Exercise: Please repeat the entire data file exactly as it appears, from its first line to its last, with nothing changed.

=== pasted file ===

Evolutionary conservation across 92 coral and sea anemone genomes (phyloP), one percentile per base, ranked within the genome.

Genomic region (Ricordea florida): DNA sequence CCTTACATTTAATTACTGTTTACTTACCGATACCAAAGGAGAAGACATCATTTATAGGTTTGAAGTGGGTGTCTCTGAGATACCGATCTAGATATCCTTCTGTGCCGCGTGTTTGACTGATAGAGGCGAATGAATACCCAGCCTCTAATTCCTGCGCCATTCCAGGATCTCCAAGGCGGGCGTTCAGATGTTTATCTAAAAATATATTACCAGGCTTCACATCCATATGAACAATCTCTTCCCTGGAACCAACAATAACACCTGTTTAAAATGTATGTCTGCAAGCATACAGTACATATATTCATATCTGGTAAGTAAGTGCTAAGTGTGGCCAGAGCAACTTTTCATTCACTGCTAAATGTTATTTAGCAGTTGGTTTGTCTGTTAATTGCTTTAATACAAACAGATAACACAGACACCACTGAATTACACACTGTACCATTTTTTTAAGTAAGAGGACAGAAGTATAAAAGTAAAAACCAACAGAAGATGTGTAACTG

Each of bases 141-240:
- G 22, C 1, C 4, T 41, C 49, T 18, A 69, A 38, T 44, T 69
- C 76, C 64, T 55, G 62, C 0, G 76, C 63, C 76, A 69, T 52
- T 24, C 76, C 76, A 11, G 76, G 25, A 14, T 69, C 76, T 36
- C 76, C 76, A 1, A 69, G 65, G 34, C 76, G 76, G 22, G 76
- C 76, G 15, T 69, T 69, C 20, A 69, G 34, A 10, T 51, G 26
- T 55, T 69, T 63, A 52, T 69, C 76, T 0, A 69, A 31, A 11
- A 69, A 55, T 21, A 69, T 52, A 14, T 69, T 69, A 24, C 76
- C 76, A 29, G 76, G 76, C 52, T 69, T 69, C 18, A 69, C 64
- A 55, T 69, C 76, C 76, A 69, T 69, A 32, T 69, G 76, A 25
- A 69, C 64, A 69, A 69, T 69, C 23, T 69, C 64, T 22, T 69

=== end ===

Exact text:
Evolutionary conservation across 92 coral and sea anemone genomes (phyloP), one percentile per base, ranked within the genome.

Genomic region (Ricordea florida): DNA sequence CCTTACATTTAATTACTGTTTACTTACCGATACCAAAGGAGAAGACATCATTTATAGGTTTGAAGTGGGTGTCTCTGAGATACCGATCTAGATATCCTTCTGTGCCGCGTGTTTGACTGATAGAGGCGAATGAATACCCAGCCTCTAATTCCTGCGCCATTCCAGGATCTCCAAGGCGGGCGTTCAGATGTTTATCTAAAAATATATTACCAGGCTTCACATCCATATGAACAATCTCTTCCCTGGAACCAACAATAACACCTGTTTAAAATGTATGTCTGCAAGCATACAGTACATATATTCATATCTGGTAAGTAAGTGCTAAGTGTGGCCAGAGCAACTTTTCATTCACTGCTAAATGTTATTTAGCAGTTGGTTTGTCTGTTAATTGCTTTAATACAAACAGATAACACAGACACCACTGAATTACACACTGTACCATTTTTTTAAGTAAGAGGACAGAAGTATAAAAGTAAAAACCAACAGAAGATGTGTAACTG

Each of bases 141-240:
- G 22, C 1, C 4, T 41, C 49, T 18, A 69, A 38, T 44, T 69
- C 76, C 64, T 55, G 62, C 0, G 76, C 63, C 76, A 69, T 52
- T 24, C 76, C 76, A 11, G 76, G 25, A 14, T 69, C 76, T 36
- C 76, C 76, A 1, A 69, G 65, G 34, C 76, G 76, G 22, G 76
- C 76, G 15, T 69, T 69, C 20, A 69, G 34, A 10, T 51, G 26
- T 55, T 69, T 63, A 52, T 69, C 76, T 0, A 69, A 31, A 11
- A 69, A 55, T 21, A 69, T 52, A 14, T 69, T 69, A 24, C 76
- C 76, A 29, G 76, G 76, C 52, T 69, T 69, C 18, A 69, C 64
- A 55, T 69, C 76, C 76, A 69, T 69, A 32, T 69, G 76, A 25
- A 69, C 64, A 69, A 69, T 69, C 23, T 69, C 64, T 22, T 69